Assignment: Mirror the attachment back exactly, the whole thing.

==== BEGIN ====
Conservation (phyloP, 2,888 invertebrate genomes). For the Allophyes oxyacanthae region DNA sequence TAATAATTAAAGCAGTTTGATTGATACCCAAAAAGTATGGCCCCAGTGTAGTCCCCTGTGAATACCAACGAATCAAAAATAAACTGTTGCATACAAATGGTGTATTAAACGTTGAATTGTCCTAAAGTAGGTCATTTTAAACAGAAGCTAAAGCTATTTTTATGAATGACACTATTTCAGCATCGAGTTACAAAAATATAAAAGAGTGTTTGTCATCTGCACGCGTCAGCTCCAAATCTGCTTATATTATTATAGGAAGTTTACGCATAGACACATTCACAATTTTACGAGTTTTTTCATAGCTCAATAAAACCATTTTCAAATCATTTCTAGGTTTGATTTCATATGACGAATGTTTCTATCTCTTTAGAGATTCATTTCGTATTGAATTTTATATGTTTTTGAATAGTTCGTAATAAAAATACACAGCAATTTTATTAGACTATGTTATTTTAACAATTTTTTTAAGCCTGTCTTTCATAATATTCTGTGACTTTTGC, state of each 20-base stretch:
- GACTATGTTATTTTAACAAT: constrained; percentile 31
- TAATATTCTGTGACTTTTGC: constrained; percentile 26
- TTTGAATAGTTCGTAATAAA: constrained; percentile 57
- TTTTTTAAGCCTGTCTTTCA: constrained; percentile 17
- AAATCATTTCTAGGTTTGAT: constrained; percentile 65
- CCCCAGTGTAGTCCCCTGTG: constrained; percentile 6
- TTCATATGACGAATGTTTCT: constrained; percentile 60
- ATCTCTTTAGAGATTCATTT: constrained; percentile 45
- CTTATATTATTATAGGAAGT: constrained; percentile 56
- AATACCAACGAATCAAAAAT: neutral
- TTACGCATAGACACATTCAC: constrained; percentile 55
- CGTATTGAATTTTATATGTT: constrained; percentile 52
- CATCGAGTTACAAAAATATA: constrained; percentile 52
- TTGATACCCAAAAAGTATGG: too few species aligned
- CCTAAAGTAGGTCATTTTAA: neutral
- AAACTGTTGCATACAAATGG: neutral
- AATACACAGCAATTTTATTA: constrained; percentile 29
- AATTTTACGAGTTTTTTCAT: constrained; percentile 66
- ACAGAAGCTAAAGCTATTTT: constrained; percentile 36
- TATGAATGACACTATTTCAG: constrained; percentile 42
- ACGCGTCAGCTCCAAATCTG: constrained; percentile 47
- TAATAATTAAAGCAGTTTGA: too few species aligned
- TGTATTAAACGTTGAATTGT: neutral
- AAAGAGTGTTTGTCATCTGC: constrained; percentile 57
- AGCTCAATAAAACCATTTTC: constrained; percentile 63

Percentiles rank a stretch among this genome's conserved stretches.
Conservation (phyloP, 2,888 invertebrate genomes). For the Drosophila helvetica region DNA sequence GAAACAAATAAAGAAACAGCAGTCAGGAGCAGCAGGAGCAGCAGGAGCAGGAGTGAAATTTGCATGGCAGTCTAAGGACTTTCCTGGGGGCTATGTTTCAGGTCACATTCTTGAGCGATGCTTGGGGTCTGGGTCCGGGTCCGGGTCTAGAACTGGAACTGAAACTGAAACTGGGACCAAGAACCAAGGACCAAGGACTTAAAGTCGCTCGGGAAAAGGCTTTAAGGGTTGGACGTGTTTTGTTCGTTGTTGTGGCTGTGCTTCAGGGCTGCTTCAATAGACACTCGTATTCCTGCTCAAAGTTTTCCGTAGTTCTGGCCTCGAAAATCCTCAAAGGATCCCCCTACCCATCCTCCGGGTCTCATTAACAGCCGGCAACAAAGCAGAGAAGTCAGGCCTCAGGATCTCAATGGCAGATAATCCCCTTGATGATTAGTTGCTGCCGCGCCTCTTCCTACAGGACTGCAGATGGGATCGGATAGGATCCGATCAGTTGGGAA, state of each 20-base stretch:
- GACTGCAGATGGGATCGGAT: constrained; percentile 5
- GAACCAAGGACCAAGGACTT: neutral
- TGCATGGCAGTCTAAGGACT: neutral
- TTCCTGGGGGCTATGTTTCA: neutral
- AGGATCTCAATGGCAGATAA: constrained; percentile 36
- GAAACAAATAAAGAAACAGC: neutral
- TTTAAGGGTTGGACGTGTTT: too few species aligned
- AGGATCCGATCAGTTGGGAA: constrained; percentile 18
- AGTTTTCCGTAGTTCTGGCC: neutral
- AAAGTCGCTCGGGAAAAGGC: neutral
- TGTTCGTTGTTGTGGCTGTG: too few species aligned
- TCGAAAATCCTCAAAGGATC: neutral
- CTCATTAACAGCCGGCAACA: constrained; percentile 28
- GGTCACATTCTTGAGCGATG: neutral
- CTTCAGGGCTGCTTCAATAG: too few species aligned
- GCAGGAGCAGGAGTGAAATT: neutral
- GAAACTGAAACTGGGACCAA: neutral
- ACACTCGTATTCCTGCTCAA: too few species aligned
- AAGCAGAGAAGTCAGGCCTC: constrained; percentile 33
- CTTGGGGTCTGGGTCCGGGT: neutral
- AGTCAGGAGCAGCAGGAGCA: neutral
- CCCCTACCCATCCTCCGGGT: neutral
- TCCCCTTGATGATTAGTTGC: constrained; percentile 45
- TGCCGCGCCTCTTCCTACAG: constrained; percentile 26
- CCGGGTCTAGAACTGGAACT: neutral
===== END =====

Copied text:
Conservation (phyloP, 2,888 invertebrate genomes). For the Allophyes oxyacanthae region DNA sequence TAATAATTAAAGCAGTTTGATTGATACCCAAAAAGTATGGCCCCAGTGTAGTCCCCTGTGAATACCAACGAATCAAAAATAAACTGTTGCATACAAATGGTGTATTAAACGTTGAATTGTCCTAAAGTAGGTCATTTTAAACAGAAGCTAAAGCTATTTTTATGAATGACACTATTTCAGCATCGAGTTACAAAAATATAAAAGAGTGTTTGTCATCTGCACGCGTCAGCTCCAAATCTGCTTATATTATTATAGGAAGTTTACGCATAGACACATTCACAATTTTACGAGTTTTTTCATAGCTCAATAAAACCATTTTCAAATCATTTCTAGGTTTGATTTCATATGACGAATGTTTCTATCTCTTTAGAGATTCATTTCGTATTGAATTTTATATGTTTTTGAATAGTTCGTAATAAAAATACACAGCAATTTTATTAGACTATGTTATTTTAACAATTTTTTTAAGCCTGTCTTTCATAATATTCTGTGACTTTTGC, state of each 20-base stretch:
- GACTATGTTATTTTAACAAT: constrained; percentile 31
- TAATATTCTGTGACTTTTGC: constrained; percentile 26
- TTTGAATAGTTCGTAATAAA: constrained; percentile 57
- TTTTTTAAGCCTGTCTTTCA: constrained; percentile 17
- AAATCATTTCTAGGTTTGAT: constrained; percentile 65
- CCCCAGTGTAGTCCCCTGTG: constrained; percentile 6
- TTCATATGACGAATGTTTCT: constrained; percentile 60
- ATCTCTTTAGAGATTCATTT: constrained; percentile 45
- CTTATATTATTATAGGAAGT: constrained; percentile 56
- AATACCAACGAATCAAAAAT: neutral
- TTACGCATAGACACATTCAC: constrained; percentile 55
- CGTATTGAATTTTATATGTT: constrained; percentile 52
- CATCGAGTTACAAAAATATA: constrained; percentile 52
- TTGATACCCAAAAAGTATGG: too few species aligned
- CCTAAAGTAGGTCATTTTAA: neutral
- AAACTGTTGCATACAAATGG: neutral
- AATACACAGCAATTTTATTA: constrained; percentile 29
- AATTTTACGAGTTTTTTCAT: constrained; percentile 66
- ACAGAAGCTAAAGCTATTTT: constrained; percentile 36
- TATGAATGACACTATTTCAG: constrained; percentile 42
- ACGCGTCAGCTCCAAATCTG: constrained; percentile 47
- TAATAATTAAAGCAGTTTGA: too few species aligned
- TGTATTAAACGTTGAATTGT: neutral
- AAAGAGTGTTTGTCATCTGC: constrained; percentile 57
- AGCTCAATAAAACCATTTTC: constrained; percentile 63

Percentiles rank a stretch among this genome's conserved stretches.
Conservation (phyloP, 2,888 invertebrate genomes). For the Drosophila helvetica region DNA sequence GAAACAAATAAAGAAACAGCAGTCAGGAGCAGCAGGAGCAGCAGGAGCAGGAGTGAAATTTGCATGGCAGTCTAAGGACTTTCCTGGGGGCTATGTTTCAGGTCACATTCTTGAGCGATGCTTGGGGTCTGGGTCCGGGTCCGGGTCTAGAACTGGAACTGAAACTGAAACTGGGACCAAGAACCAAGGACCAAGGACTTAAAGTCGCTCGGGAAAAGGCTTTAAGGGTTGGACGTGTTTTGTTCGTTGTTGTGGCTGTGCTTCAGGGCTGCTTCAATAGACACTCGTATTCCTGCTCAAAGTTTTCCGTAGTTCTGGCCTCGAAAATCCTCAAAGGATCCCCCTACCCATCCTCCGGGTCTCATTAACAGCCGGCAACAAAGCAGAGAAGTCAGGCCTCAGGATCTCAATGGCAGATAATCCCCTTGATGATTAGTTGCTGCCGCGCCTCTTCCTACAGGACTGCAGATGGGATCGGATAGGATCCGATCAGTTGGGAA, state of each 20-base stretch:
- GACTGCAGATGGGATCGGAT: constrained; percentile 5
- GAACCAAGGACCAAGGACTT: neutral
- TGCATGGCAGTCTAAGGACT: neutral
- TTCCTGGGGGCTATGTTTCA: neutral
- AGGATCTCAATGGCAGATAA: constrained; percentile 36
- GAAACAAATAAAGAAACAGC: neutral
- TTTAAGGGTTGGACGTGTTT: too few species aligned
- AGGATCCGATCAGTTGGGAA: constrained; percentile 18
- AGTTTTCCGTAGTTCTGGCC: neutral
- AAAGTCGCTCGGGAAAAGGC: neutral
- TGTTCGTTGTTGTGGCTGTG: too few species aligned
- TCGAAAATCCTCAAAGGATC: neutral
- CTCATTAACAGCCGGCAACA: constrained; percentile 28
- GGTCACATTCTTGAGCGATG: neutral
- CTTCAGGGCTGCTTCAATAG: too few species aligned
- GCAGGAGCAGGAGTGAAATT: neutral
- GAAACTGAAACTGGGACCAA: neutral
- ACACTCGTATTCCTGCTCAA: too few species aligned
- AAGCAGAGAAGTCAGGCCTC: constrained; percentile 33
- CTTGGGGTCTGGGTCCGGGT: neutral
- AGTCAGGAGCAGCAGGAGCA: neutral
- CCCCTACCCATCCTCCGGGT: neutral
- TCCCCTTGATGATTAGTTGC: constrained; percentile 45
- TGCCGCGCCTCTTCCTACAG: constrained; percentile 26
- CCGGGTCTAGAACTGGAACT: neutral